Dance teacher remains true to her culture

Instructor Amy Mooney guides the Irish Dancers of Augusta through a rehearsal for an upcoming show.
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At instructor Amy Mooney's signal, Baileigh Williamson counts off the routine with three quick, pistol-crack stomps against the rough wooden stage. Using her lead-in as a metronome, the dancers who surround her leap into a quick, syncopated routine that has two lines of dancers pounding out separate rhythmic lines before coming together for a series of heel-clicking scissor kicks.

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Irish dance student Baileigh Williamson practices her leap beside a mirror. Instructor Amy Mooney will take Baileigh and Alanna McArdle to Ireland to compete.  Chris Thelen/Staff
Chris Thelen/Staff
Irish dance student Baileigh Williamson practices her leap beside a mirror. Instructor Amy Mooney will take Baileigh and Alanna McArdle to Ireland to compete.

Watching carefully, Ms. Mooney walks first in front, then behind the lines, taking a few seconds here and there to straighten the ranks, whisper a word of advice or ensure that a dancer's posture is ramrod straight. For her, teaching proper technique and synchronous performance means more than preparing for any upcoming event or competition; it means being true to the traditions of the dance, her family and the culture they both stem from.

The Irish Dancers of Augusta will perform Friday at the Evening in Ireland at Julian Smith Casino, 2200 Broad St.

Ms. Mooney comes from a long matriarchal line of Irish dancers. Like the music it often accompanies, the distinctive dance form is based on traditions passed from generation to generation.

"This studio was started by Mother (Philomena Mooney) in the 1980s," Ms. Mooney said. "She learned Irish dancing from her mother. Her mother learned it in Belfast. So it is nice to be able to teach the kids something that has been such a big part of my life, to teach them that culture."

Irish dancing is typically divided into two disciplines -- soft-shoe and hard-shoe. Ms. Mooney said that when most people think of Irish dancing, it's the percussive, Riverdance -style, hard-shoe dances they imagine. That form is appealing to her because it is not only seen but also heard and, in some cases, felt.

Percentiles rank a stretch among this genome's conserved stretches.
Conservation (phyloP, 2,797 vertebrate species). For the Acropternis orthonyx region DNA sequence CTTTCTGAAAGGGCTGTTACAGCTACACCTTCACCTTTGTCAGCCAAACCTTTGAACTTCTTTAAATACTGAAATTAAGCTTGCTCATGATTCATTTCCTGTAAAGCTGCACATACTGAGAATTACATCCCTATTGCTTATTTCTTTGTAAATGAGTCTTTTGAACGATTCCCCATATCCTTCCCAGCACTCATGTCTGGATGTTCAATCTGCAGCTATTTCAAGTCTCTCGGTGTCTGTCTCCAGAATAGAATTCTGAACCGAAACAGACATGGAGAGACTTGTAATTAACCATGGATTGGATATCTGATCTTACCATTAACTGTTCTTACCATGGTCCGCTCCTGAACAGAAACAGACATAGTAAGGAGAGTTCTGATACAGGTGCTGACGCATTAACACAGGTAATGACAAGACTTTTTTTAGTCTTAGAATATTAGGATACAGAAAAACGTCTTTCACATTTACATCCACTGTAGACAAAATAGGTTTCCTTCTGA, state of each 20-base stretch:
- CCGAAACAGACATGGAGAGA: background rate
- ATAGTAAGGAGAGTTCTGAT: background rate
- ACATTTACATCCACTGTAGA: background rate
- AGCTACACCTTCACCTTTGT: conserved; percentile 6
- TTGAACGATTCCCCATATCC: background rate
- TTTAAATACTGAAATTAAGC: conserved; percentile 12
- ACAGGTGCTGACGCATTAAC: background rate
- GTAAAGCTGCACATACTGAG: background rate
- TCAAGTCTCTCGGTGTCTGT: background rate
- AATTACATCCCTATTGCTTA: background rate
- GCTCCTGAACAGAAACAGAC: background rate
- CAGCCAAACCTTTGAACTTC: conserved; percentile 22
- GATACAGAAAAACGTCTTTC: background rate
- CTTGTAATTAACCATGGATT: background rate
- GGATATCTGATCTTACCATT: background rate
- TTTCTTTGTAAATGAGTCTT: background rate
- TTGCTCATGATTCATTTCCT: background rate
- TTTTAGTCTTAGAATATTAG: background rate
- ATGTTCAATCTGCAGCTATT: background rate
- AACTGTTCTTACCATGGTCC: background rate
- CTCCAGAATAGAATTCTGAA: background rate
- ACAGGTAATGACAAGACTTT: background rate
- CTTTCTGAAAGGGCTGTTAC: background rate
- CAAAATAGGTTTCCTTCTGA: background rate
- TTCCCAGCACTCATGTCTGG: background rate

"I don't think I could do any other kind of dancing," she said. "I just hear this. It's so specific and very much its own thing. It's so much a part of me that I can't imagine doing another art form."

Ms. Mooney's students not only perform but also compete. Over Easter, two of her pupils, Baileigh and 12-year-old Alanna McArdle, will travel with her to Belfast to compete in the World Irish Dancing championships. Ms. Mooney said that for many dancers, measuring oneself against peers is important.

"If you wanted to, you could compete every weekend," she said. "We're not quite that crazy. But we do end up going to about one competition a month."

In addition to the dancers going to Ireland, seven of Ms. Mooney's students will compete at the National Championships in Nashville, Tenn., in July.

Turning back toward her students, still striving to keep that perfect line, Ms. Mooney smiles and says the real reason she does it is for the opportunity to spend time with the students, who have become so important to her.

"I love the kids," she said. "I always tell people that even on a bad day, with 40 kids staring at you there will always be one that can cheer you up."

Reach Steven Uhles at (706) 823-3626 or steven.uhles@augustachronicle.com.

ONSTAGE

WHAT: An Evening in Ireland, featuring Brendan Nolan, Roger Drawdy and the Firestarters, and the Irish Dancers of Augusta


WHEN: 7:30 p.m. Friday


WHERE: Julian Smith Casino, 2200 Broad St.


COST: $15; available at Hill Drug Co., 1432 Monte Sano Ave; (706) 825-3193, (706) 955-6524, or (706) 860-4075

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